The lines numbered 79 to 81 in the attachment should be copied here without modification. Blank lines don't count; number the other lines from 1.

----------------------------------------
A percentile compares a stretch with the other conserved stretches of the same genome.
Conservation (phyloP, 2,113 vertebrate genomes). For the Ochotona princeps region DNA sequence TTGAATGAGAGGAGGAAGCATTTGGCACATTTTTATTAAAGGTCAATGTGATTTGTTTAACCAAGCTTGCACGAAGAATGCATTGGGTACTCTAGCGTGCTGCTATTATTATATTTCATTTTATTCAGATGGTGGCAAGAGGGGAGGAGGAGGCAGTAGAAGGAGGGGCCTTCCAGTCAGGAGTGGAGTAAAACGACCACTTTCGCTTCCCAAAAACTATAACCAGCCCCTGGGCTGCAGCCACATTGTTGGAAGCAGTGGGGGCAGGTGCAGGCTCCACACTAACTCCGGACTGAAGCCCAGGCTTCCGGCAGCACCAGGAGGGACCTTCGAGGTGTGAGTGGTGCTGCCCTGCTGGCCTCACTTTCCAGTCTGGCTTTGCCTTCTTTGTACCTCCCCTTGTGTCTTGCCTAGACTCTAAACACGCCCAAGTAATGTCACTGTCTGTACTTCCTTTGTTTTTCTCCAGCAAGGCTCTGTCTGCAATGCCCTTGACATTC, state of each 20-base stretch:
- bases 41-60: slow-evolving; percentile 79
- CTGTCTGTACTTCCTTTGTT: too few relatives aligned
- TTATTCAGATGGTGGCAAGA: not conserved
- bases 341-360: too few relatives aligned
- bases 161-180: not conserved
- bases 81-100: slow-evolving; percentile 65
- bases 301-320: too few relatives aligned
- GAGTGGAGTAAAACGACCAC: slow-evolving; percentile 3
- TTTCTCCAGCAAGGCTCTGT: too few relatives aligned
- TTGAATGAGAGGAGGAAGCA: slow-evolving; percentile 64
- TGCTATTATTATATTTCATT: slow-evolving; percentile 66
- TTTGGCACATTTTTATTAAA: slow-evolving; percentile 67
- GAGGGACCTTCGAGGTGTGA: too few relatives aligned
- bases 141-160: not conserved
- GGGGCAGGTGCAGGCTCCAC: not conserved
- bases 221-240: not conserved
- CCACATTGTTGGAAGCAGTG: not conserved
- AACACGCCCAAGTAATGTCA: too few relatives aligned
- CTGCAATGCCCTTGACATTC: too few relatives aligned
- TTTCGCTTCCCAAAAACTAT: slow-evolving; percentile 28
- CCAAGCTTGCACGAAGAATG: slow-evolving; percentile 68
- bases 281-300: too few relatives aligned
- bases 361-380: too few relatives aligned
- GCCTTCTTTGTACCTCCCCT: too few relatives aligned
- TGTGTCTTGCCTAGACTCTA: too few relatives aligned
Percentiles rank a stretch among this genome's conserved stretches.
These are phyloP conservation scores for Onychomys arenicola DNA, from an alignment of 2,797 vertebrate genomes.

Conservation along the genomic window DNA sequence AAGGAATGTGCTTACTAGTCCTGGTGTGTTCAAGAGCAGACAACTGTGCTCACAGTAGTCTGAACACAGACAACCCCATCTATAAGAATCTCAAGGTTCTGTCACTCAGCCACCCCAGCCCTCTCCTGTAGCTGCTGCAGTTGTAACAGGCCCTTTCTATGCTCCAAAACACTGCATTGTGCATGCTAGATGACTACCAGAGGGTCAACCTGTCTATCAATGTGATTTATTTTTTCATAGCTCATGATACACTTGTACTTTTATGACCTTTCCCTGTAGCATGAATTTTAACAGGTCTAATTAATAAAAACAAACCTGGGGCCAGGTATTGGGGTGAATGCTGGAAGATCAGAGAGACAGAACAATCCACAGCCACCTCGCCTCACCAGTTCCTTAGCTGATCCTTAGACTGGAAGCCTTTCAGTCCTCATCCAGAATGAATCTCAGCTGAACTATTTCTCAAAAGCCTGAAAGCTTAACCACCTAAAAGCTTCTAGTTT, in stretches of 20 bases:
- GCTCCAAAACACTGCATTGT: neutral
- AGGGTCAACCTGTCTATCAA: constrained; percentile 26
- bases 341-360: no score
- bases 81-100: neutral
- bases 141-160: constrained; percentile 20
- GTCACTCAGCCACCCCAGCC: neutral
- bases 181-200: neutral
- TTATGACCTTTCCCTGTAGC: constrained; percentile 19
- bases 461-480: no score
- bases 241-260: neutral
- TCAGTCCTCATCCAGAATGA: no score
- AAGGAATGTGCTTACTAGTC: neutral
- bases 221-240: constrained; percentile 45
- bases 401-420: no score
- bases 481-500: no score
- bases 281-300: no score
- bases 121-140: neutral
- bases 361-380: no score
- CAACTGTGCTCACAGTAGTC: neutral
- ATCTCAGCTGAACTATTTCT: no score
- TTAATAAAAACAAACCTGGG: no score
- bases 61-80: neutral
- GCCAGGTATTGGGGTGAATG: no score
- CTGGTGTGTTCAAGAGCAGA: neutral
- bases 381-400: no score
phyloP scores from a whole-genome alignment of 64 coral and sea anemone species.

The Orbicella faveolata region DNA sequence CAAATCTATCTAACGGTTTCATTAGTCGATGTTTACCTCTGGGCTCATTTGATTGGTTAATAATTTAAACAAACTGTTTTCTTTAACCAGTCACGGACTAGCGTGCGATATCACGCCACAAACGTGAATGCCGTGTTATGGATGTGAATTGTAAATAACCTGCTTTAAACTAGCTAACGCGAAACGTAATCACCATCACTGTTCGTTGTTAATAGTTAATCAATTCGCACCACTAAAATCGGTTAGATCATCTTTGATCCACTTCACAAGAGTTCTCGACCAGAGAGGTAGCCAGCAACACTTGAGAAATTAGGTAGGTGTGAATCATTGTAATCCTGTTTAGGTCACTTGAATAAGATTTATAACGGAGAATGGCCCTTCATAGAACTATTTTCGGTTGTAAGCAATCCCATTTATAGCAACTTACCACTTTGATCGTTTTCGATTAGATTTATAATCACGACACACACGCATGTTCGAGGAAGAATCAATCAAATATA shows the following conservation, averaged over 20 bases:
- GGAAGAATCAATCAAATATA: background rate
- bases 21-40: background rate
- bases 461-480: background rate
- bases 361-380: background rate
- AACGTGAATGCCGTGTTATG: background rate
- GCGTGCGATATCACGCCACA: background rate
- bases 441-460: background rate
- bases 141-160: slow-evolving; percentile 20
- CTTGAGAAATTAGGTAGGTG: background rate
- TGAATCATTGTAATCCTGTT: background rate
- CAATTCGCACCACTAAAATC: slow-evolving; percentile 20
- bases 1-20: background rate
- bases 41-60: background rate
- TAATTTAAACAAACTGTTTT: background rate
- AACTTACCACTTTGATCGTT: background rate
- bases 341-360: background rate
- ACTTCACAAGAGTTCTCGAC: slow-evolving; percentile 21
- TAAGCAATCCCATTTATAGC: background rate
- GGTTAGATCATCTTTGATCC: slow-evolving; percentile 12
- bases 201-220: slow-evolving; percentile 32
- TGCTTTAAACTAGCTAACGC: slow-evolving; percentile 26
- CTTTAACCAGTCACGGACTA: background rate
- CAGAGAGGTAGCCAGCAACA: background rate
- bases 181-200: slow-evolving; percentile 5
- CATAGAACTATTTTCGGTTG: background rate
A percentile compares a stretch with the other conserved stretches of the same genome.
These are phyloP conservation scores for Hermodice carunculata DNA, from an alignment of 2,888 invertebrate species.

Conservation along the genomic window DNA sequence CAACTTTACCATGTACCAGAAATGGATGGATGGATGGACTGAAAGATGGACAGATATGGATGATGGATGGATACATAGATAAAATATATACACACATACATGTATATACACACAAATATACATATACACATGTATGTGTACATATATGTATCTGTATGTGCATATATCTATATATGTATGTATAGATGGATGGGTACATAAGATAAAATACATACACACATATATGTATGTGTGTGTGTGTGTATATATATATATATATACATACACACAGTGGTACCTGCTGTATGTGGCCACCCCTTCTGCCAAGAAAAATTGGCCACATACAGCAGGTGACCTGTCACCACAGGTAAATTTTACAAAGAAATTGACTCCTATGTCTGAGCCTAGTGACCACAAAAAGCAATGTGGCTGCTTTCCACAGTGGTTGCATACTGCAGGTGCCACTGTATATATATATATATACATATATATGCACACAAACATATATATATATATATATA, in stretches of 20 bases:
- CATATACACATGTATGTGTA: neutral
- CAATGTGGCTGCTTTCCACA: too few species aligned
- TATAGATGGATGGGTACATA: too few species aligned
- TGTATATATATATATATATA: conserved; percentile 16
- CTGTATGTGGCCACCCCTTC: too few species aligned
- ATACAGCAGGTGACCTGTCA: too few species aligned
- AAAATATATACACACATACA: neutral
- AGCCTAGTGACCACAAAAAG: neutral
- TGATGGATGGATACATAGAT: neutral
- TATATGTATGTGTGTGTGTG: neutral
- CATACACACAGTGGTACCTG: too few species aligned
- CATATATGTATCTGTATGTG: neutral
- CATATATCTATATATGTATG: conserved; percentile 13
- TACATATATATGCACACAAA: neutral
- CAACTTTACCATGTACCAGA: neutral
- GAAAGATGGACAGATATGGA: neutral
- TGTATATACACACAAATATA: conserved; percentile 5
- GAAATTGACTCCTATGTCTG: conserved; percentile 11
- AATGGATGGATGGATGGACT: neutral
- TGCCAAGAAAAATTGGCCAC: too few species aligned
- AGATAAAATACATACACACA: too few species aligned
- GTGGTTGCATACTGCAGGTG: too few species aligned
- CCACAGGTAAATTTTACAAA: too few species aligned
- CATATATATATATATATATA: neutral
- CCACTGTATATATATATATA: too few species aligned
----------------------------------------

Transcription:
- CTTTAACCAGTCACGGACTA: background rate
- CAGAGAGGTAGCCAGCAACA: background rate
- bases 181-200: slow-evolving; percentile 5